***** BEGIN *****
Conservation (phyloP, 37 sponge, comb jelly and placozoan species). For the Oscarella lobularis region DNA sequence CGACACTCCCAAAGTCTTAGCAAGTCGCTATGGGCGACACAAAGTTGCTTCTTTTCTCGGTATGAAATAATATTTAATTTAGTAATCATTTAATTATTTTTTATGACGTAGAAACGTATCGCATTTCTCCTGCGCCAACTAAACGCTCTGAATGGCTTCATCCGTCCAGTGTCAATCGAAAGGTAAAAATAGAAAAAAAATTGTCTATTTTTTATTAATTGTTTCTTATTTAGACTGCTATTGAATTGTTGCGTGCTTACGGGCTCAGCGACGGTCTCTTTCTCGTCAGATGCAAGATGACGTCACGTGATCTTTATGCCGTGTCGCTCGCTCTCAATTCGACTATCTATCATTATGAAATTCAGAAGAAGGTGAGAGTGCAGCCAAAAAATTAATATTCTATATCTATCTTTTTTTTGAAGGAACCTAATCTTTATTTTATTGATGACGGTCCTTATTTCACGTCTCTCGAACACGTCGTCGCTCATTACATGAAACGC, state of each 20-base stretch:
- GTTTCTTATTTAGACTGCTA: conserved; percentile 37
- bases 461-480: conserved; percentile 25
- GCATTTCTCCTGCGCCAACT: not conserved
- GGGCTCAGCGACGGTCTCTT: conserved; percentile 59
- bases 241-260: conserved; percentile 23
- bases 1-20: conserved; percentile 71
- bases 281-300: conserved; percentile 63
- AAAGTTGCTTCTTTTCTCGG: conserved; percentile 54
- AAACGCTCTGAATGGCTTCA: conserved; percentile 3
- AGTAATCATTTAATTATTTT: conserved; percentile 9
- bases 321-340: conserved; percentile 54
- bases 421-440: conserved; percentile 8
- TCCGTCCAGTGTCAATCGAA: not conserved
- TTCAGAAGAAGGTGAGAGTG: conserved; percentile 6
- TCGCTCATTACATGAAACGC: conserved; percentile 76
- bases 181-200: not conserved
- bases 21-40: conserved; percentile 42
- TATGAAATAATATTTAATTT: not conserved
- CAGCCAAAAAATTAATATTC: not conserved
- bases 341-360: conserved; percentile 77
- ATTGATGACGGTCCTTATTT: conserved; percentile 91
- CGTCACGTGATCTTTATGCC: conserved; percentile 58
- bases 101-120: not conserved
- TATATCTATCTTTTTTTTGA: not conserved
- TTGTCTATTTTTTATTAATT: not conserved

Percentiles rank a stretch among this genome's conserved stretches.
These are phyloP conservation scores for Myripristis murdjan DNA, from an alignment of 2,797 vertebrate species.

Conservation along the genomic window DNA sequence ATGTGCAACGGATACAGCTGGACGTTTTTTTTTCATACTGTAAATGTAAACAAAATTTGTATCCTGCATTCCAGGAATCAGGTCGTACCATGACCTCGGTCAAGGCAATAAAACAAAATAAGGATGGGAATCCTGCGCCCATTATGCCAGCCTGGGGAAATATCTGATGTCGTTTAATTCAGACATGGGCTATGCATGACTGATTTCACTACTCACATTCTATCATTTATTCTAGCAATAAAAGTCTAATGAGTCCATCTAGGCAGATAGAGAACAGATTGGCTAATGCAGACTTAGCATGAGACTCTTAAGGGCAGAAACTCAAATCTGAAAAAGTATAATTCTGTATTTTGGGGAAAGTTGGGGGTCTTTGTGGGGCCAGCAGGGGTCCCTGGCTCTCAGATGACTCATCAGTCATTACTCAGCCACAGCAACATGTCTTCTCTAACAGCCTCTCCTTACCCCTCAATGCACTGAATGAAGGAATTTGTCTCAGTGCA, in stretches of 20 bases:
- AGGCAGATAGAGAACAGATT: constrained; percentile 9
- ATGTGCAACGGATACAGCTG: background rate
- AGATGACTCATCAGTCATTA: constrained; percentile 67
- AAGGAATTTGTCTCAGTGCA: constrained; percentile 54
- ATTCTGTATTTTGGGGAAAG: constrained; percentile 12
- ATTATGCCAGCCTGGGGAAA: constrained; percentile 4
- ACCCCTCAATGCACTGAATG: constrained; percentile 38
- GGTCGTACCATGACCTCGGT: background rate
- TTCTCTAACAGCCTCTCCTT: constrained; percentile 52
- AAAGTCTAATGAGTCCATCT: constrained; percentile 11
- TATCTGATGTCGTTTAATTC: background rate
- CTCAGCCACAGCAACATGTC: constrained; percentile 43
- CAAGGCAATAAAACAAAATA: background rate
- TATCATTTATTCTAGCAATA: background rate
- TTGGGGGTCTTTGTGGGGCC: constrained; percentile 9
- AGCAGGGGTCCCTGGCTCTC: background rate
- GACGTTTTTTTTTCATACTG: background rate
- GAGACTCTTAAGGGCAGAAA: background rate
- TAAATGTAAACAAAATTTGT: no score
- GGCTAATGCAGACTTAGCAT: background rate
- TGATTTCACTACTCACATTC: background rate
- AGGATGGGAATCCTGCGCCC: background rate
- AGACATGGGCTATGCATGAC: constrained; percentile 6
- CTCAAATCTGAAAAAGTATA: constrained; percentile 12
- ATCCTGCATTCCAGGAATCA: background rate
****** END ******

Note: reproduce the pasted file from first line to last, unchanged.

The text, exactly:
Conservation (phyloP, 37 sponge, comb jelly and placozoan species). For the Oscarella lobularis region DNA sequence CGACACTCCCAAAGTCTTAGCAAGTCGCTATGGGCGACACAAAGTTGCTTCTTTTCTCGGTATGAAATAATATTTAATTTAGTAATCATTTAATTATTTTTTATGACGTAGAAACGTATCGCATTTCTCCTGCGCCAACTAAACGCTCTGAATGGCTTCATCCGTCCAGTGTCAATCGAAAGGTAAAAATAGAAAAAAAATTGTCTATTTTTTATTAATTGTTTCTTATTTAGACTGCTATTGAATTGTTGCGTGCTTACGGGCTCAGCGACGGTCTCTTTCTCGTCAGATGCAAGATGACGTCACGTGATCTTTATGCCGTGTCGCTCGCTCTCAATTCGACTATCTATCATTATGAAATTCAGAAGAAGGTGAGAGTGCAGCCAAAAAATTAATATTCTATATCTATCTTTTTTTTGAAGGAACCTAATCTTTATTTTATTGATGACGGTCCTTATTTCACGTCTCTCGAACACGTCGTCGCTCATTACATGAAACGC, state of each 20-base stretch:
- GTTTCTTATTTAGACTGCTA: conserved; percentile 37
- bases 461-480: conserved; percentile 25
- GCATTTCTCCTGCGCCAACT: not conserved
- GGGCTCAGCGACGGTCTCTT: conserved; percentile 59
- bases 241-260: conserved; percentile 23
- bases 1-20: conserved; percentile 71
- bases 281-300: conserved; percentile 63
- AAAGTTGCTTCTTTTCTCGG: conserved; percentile 54
- AAACGCTCTGAATGGCTTCA: conserved; percentile 3
- AGTAATCATTTAATTATTTT: conserved; percentile 9
- bases 321-340: conserved; percentile 54
- bases 421-440: conserved; percentile 8
- TCCGTCCAGTGTCAATCGAA: not conserved
- TTCAGAAGAAGGTGAGAGTG: conserved; percentile 6
- TCGCTCATTACATGAAACGC: conserved; percentile 76
- bases 181-200: not conserved
- bases 21-40: conserved; percentile 42
- TATGAAATAATATTTAATTT: not conserved
- CAGCCAAAAAATTAATATTC: not conserved
- bases 341-360: conserved; percentile 77
- ATTGATGACGGTCCTTATTT: conserved; percentile 91
- CGTCACGTGATCTTTATGCC: conserved; percentile 58
- bases 101-120: not conserved
- TATATCTATCTTTTTTTTGA: not conserved
- TTGTCTATTTTTTATTAATT: not conserved

Percentiles rank a stretch among this genome's conserved stretches.
These are phyloP conservation scores for Myripristis murdjan DNA, from an alignment of 2,797 vertebrate species.

Conservation along the genomic window DNA sequence ATGTGCAACGGATACAGCTGGACGTTTTTTTTTCATACTGTAAATGTAAACAAAATTTGTATCCTGCATTCCAGGAATCAGGTCGTACCATGACCTCGGTCAAGGCAATAAAACAAAATAAGGATGGGAATCCTGCGCCCATTATGCCAGCCTGGGGAAATATCTGATGTCGTTTAATTCAGACATGGGCTATGCATGACTGATTTCACTACTCACATTCTATCATTTATTCTAGCAATAAAAGTCTAATGAGTCCATCTAGGCAGATAGAGAACAGATTGGCTAATGCAGACTTAGCATGAGACTCTTAAGGGCAGAAACTCAAATCTGAAAAAGTATAATTCTGTATTTTGGGGAAAGTTGGGGGTCTTTGTGGGGCCAGCAGGGGTCCCTGGCTCTCAGATGACTCATCAGTCATTACTCAGCCACAGCAACATGTCTTCTCTAACAGCCTCTCCTTACCCCTCAATGCACTGAATGAAGGAATTTGTCTCAGTGCA, in stretches of 20 bases:
- AGGCAGATAGAGAACAGATT: constrained; percentile 9
- ATGTGCAACGGATACAGCTG: background rate
- AGATGACTCATCAGTCATTA: constrained; percentile 67
- AAGGAATTTGTCTCAGTGCA: constrained; percentile 54
- ATTCTGTATTTTGGGGAAAG: constrained; percentile 12
- ATTATGCCAGCCTGGGGAAA: constrained; percentile 4
- ACCCCTCAATGCACTGAATG: constrained; percentile 38
- GGTCGTACCATGACCTCGGT: background rate
- TTCTCTAACAGCCTCTCCTT: constrained; percentile 52
- AAAGTCTAATGAGTCCATCT: constrained; percentile 11
- TATCTGATGTCGTTTAATTC: background rate
- CTCAGCCACAGCAACATGTC: constrained; percentile 43
- CAAGGCAATAAAACAAAATA: background rate
- TATCATTTATTCTAGCAATA: background rate
- TTGGGGGTCTTTGTGGGGCC: constrained; percentile 9
- AGCAGGGGTCCCTGGCTCTC: background rate
- GACGTTTTTTTTTCATACTG: background rate
- GAGACTCTTAAGGGCAGAAA: background rate
- TAAATGTAAACAAAATTTGT: no score
- GGCTAATGCAGACTTAGCAT: background rate
- TGATTTCACTACTCACATTC: background rate
- AGGATGGGAATCCTGCGCCC: background rate
- AGACATGGGCTATGCATGAC: constrained; percentile 6
- CTCAAATCTGAAAAAGTATA: constrained; percentile 12
- ATCCTGCATTCCAGGAATCA: background rate